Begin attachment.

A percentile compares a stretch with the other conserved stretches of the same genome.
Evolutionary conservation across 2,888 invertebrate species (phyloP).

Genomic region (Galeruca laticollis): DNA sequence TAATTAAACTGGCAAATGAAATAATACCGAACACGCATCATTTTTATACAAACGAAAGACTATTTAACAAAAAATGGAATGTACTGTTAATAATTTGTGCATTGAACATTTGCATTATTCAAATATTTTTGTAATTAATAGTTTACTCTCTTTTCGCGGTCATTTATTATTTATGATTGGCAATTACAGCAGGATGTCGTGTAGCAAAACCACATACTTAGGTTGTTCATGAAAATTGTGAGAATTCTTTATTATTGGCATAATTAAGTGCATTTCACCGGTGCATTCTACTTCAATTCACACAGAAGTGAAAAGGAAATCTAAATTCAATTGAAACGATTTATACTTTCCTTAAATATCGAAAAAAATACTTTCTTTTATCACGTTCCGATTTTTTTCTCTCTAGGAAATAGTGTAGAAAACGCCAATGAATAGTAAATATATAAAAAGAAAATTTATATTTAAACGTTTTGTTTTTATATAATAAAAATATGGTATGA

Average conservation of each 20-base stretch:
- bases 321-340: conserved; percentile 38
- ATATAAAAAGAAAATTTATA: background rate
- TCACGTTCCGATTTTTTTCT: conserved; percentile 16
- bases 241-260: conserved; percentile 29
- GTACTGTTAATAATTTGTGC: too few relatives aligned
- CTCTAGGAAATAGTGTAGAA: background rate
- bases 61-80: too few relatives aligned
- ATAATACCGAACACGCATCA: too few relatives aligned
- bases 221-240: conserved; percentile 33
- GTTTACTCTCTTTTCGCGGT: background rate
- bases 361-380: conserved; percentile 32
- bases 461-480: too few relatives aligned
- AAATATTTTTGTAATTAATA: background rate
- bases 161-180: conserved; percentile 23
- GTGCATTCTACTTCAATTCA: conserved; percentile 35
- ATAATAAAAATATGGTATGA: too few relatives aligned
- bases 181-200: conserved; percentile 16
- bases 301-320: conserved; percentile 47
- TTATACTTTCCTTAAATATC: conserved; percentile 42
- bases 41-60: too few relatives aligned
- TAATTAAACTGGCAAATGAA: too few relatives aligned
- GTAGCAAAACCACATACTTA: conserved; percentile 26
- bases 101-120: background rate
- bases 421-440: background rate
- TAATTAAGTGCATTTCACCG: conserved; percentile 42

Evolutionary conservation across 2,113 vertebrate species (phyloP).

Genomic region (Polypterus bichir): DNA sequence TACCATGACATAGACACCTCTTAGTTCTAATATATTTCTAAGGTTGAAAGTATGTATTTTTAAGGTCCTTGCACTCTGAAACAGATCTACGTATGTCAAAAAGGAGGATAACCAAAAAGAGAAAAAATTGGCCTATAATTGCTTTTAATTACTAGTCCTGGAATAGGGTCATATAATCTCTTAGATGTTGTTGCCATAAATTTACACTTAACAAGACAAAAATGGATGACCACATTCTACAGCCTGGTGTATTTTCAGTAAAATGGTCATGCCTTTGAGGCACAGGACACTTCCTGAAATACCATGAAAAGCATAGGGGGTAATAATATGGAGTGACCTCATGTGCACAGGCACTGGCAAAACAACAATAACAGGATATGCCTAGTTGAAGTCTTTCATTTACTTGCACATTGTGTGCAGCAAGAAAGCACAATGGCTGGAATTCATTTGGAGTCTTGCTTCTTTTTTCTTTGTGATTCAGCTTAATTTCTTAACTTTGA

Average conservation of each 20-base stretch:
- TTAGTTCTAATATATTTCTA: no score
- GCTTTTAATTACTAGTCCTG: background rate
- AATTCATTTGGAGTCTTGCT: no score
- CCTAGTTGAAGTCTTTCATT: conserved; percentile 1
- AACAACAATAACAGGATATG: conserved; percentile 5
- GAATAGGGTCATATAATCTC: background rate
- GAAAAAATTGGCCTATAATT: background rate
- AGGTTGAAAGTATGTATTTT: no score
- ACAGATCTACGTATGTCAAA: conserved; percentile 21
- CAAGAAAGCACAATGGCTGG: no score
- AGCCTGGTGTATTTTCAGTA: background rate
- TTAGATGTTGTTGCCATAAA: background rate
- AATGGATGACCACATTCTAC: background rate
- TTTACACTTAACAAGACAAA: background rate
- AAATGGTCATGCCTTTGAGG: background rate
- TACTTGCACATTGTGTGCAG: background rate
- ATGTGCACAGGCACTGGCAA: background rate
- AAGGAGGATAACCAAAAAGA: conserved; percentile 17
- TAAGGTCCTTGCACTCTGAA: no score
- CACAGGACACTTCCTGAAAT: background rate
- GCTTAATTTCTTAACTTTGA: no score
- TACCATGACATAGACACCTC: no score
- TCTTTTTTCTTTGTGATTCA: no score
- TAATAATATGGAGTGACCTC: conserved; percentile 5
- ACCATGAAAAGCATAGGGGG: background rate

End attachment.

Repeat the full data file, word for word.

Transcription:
A percentile compares a stretch with the other conserved stretches of the same genome.
Evolutionary conservation across 2,888 invertebrate species (phyloP).

Genomic region (Galeruca laticollis): DNA sequence TAATTAAACTGGCAAATGAAATAATACCGAACACGCATCATTTTTATACAAACGAAAGACTATTTAACAAAAAATGGAATGTACTGTTAATAATTTGTGCATTGAACATTTGCATTATTCAAATATTTTTGTAATTAATAGTTTACTCTCTTTTCGCGGTCATTTATTATTTATGATTGGCAATTACAGCAGGATGTCGTGTAGCAAAACCACATACTTAGGTTGTTCATGAAAATTGTGAGAATTCTTTATTATTGGCATAATTAAGTGCATTTCACCGGTGCATTCTACTTCAATTCACACAGAAGTGAAAAGGAAATCTAAATTCAATTGAAACGATTTATACTTTCCTTAAATATCGAAAAAAATACTTTCTTTTATCACGTTCCGATTTTTTTCTCTCTAGGAAATAGTGTAGAAAACGCCAATGAATAGTAAATATATAAAAAGAAAATTTATATTTAAACGTTTTGTTTTTATATAATAAAAATATGGTATGA

Average conservation of each 20-base stretch:
- bases 321-340: conserved; percentile 38
- ATATAAAAAGAAAATTTATA: background rate
- TCACGTTCCGATTTTTTTCT: conserved; percentile 16
- bases 241-260: conserved; percentile 29
- GTACTGTTAATAATTTGTGC: too few relatives aligned
- CTCTAGGAAATAGTGTAGAA: background rate
- bases 61-80: too few relatives aligned
- ATAATACCGAACACGCATCA: too few relatives aligned
- bases 221-240: conserved; percentile 33
- GTTTACTCTCTTTTCGCGGT: background rate
- bases 361-380: conserved; percentile 32
- bases 461-480: too few relatives aligned
- AAATATTTTTGTAATTAATA: background rate
- bases 161-180: conserved; percentile 23
- GTGCATTCTACTTCAATTCA: conserved; percentile 35
- ATAATAAAAATATGGTATGA: too few relatives aligned
- bases 181-200: conserved; percentile 16
- bases 301-320: conserved; percentile 47
- TTATACTTTCCTTAAATATC: conserved; percentile 42
- bases 41-60: too few relatives aligned
- TAATTAAACTGGCAAATGAA: too few relatives aligned
- GTAGCAAAACCACATACTTA: conserved; percentile 26
- bases 101-120: background rate
- bases 421-440: background rate
- TAATTAAGTGCATTTCACCG: conserved; percentile 42

Evolutionary conservation across 2,113 vertebrate species (phyloP).

Genomic region (Polypterus bichir): DNA sequence TACCATGACATAGACACCTCTTAGTTCTAATATATTTCTAAGGTTGAAAGTATGTATTTTTAAGGTCCTTGCACTCTGAAACAGATCTACGTATGTCAAAAAGGAGGATAACCAAAAAGAGAAAAAATTGGCCTATAATTGCTTTTAATTACTAGTCCTGGAATAGGGTCATATAATCTCTTAGATGTTGTTGCCATAAATTTACACTTAACAAGACAAAAATGGATGACCACATTCTACAGCCTGGTGTATTTTCAGTAAAATGGTCATGCCTTTGAGGCACAGGACACTTCCTGAAATACCATGAAAAGCATAGGGGGTAATAATATGGAGTGACCTCATGTGCACAGGCACTGGCAAAACAACAATAACAGGATATGCCTAGTTGAAGTCTTTCATTTACTTGCACATTGTGTGCAGCAAGAAAGCACAATGGCTGGAATTCATTTGGAGTCTTGCTTCTTTTTTCTTTGTGATTCAGCTTAATTTCTTAACTTTGA

Average conservation of each 20-base stretch:
- TTAGTTCTAATATATTTCTA: no score
- GCTTTTAATTACTAGTCCTG: background rate
- AATTCATTTGGAGTCTTGCT: no score
- CCTAGTTGAAGTCTTTCATT: conserved; percentile 1
- AACAACAATAACAGGATATG: conserved; percentile 5
- GAATAGGGTCATATAATCTC: background rate
- GAAAAAATTGGCCTATAATT: background rate
- AGGTTGAAAGTATGTATTTT: no score
- ACAGATCTACGTATGTCAAA: conserved; percentile 21
- CAAGAAAGCACAATGGCTGG: no score
- AGCCTGGTGTATTTTCAGTA: background rate
- TTAGATGTTGTTGCCATAAA: background rate
- AATGGATGACCACATTCTAC: background rate
- TTTACACTTAACAAGACAAA: background rate
- AAATGGTCATGCCTTTGAGG: background rate
- TACTTGCACATTGTGTGCAG: background rate
- ATGTGCACAGGCACTGGCAA: background rate
- AAGGAGGATAACCAAAAAGA: conserved; percentile 17
- TAAGGTCCTTGCACTCTGAA: no score
- CACAGGACACTTCCTGAAAT: background rate
- GCTTAATTTCTTAACTTTGA: no score
- TACCATGACATAGACACCTC: no score
- TCTTTTTTCTTTGTGATTCA: no score
- TAATAATATGGAGTGACCTC: conserved; percentile 5
- ACCATGAAAAGCATAGGGGG: background rate